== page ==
Friday, May 22, 2015

New book: The Five Sedgwicks: Pioneer Entertainers of Vaudeville, Film and Television by Michael Zmuda

I enjoy reading about the silent film era. Biographies are my favorite. That's why I was delighted to received a new book from McFarland, The Five Sedgwicks: Pioneer Entertainers of Vaudeville, Film and Television, by Michael Zmuda.

"Individually and together, The Five Sedgwicks are among the unsung heroes of early filmmaking in Hollywood. Their work took them from vaudeville to silent film, through the studio era and into the Golden Age of television. By the late 1920s the Sedgwick siblings were well-known motion picture personalities: Edward was satirized by actor Harry Gribbon as an enthusiastic comedy director in King Vidor's 1928 silent comedy hit Show People; Josie was a star of Western films and was presented the honorific title of "Queen of the Roundup"; Universal Films promoted Eileen as their "Queen of the Serial." This book details the family's extensive contributions to the entertainment industry."

The Sedgwicks worked with just about everybody, including Hoot Gibson, Buster Keaton, Laurel & Hardy, William Haines, Joan Crawford, Anita Page, Joe E. Brown, Robert Taylor, and many others of note, including later years Red Skelton and Lucille Ball. They also worked with Louise Brooks' one-time co-stars, like Will Rogers (Ziegfeld Follies), Neil Hamilton (Street of Forgotten Men) and Sally Blane (Rolled Stockings).

One of the Sedgwicks even appeared in a Louise Brooks' film, though you wouldn't know it. As author Michael Zmuda notes, Eileen Sedgwick's brief role as "the little Dutch girl" in the 1928 Howard Hawks' directed film, A Girl in Every Port, was under the name Gretel Yolz. Eileen Sedgwick's onscreen appearance lasts for slightly over two minutes, just long enough for viewers to notice her presence as she helps introduce a key theme of the movie - rivalry between two men for the same woman.


A Girl in Every Port is discussed over the course of four pages. In The Five Sedgwicks: Pioneer Entertainers of Vaudeville, Film and Television, Zmuda writes "In an effort to reinvent herself, Eileen took the exotic sounding name of Gretel Yoltz. Although the name change was leaked to the public through the pres, it likely fooled many, and may have even helped her get a role in A Girl in Every Port, a film that many contemporary critics recognize as a significant American film."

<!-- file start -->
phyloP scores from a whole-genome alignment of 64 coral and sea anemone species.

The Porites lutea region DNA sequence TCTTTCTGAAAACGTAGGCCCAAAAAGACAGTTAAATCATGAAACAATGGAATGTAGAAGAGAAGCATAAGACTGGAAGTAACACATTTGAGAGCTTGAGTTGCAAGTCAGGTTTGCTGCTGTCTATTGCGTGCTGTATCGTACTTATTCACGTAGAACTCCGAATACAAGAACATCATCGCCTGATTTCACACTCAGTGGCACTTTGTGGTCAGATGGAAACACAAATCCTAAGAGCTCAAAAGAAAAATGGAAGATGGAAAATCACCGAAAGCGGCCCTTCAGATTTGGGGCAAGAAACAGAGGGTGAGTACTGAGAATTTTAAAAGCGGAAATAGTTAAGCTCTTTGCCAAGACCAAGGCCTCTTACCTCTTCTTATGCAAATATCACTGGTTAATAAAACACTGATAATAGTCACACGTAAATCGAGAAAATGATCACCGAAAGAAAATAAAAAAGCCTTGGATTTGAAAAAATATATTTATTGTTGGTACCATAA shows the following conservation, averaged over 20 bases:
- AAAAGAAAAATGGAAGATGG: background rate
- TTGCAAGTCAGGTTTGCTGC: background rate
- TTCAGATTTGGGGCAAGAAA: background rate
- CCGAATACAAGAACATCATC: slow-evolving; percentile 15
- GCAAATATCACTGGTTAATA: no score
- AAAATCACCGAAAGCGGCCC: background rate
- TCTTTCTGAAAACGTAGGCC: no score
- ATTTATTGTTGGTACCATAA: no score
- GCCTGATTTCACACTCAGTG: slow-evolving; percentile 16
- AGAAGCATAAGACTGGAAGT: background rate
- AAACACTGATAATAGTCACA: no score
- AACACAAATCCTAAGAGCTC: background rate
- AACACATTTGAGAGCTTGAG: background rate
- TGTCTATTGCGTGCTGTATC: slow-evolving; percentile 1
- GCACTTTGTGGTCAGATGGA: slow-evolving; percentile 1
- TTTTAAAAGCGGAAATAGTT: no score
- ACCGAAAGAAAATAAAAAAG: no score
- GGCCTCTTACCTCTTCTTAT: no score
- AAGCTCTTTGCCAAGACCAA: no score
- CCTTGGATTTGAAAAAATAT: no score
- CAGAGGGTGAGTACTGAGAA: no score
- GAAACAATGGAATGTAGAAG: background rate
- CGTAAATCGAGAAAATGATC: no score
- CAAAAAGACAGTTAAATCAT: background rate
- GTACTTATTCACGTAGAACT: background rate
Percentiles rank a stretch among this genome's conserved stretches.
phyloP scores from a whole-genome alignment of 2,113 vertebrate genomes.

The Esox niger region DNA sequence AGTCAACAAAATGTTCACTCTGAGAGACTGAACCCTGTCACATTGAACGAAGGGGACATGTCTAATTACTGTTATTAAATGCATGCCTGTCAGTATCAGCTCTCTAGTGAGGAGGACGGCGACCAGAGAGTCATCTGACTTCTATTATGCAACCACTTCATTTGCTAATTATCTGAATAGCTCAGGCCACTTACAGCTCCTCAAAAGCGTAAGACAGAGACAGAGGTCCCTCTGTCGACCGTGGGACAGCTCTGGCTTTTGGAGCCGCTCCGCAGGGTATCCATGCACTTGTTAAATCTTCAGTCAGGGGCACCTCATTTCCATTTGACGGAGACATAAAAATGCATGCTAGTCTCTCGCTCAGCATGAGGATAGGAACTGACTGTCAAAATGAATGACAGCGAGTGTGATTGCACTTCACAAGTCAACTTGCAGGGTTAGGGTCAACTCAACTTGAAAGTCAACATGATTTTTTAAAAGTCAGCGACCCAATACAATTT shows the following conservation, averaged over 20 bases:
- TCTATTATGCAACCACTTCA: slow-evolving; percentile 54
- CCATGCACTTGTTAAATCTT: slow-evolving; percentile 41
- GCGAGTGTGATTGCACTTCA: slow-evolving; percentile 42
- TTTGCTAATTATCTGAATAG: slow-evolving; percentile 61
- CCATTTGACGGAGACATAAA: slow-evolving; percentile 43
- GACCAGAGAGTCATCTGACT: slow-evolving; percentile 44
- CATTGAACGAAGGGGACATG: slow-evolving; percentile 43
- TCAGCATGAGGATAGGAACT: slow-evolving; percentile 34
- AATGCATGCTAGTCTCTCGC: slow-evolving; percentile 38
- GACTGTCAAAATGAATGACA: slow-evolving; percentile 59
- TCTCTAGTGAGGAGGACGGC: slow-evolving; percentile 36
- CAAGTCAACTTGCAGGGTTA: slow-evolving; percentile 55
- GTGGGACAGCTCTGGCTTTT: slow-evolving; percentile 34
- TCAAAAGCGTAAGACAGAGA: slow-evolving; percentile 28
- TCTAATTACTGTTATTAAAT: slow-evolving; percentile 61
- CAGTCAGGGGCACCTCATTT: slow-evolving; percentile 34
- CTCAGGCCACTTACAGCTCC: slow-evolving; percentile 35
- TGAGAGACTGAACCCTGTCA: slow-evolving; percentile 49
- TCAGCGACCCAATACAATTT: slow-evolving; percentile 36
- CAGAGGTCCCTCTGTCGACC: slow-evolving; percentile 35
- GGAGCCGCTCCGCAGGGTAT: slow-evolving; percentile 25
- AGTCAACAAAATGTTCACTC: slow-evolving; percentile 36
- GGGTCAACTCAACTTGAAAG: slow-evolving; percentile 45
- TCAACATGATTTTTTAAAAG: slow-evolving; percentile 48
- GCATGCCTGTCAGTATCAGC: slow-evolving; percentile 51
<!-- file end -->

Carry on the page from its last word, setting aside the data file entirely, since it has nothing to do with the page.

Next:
Zmuda continues, "According to Eileen she went to interview with Howard Hawks concerning a part in the film. She recollected in the April 1928 issue of Photoplay that Hawks said, 'I want a girl like Eileen Sedgwick, only not so heavy.' 'What's your name?' he asked her. Eileen responded, 'Gretel Yoltz.' (She thought that Hawks was kidding and gave him the first name that she could think of - that of a former maid.) 'Gretel' got the part. Still thinking that Hawks was joking, Eileen kidded him about not realizing who she really was. He seemed amused, but seriously advised her to keep the new name."

Eileen Sedgwick appeared in three other films as Gretel (or Greta) Yoltz, including two with Patsy Ruth Miller, Beautiful but Dumb (1928) and Hot Heals (1927).


Though I have only dipped into The Five Sedgwicks: Pioneer Entertainers of Vaudeville, Film and Television, it looks really good. Author Michael Zmuda has done his homework. The book is richly detailed, and features a bunch of nicely reproduced photographs. I look forward to reading more.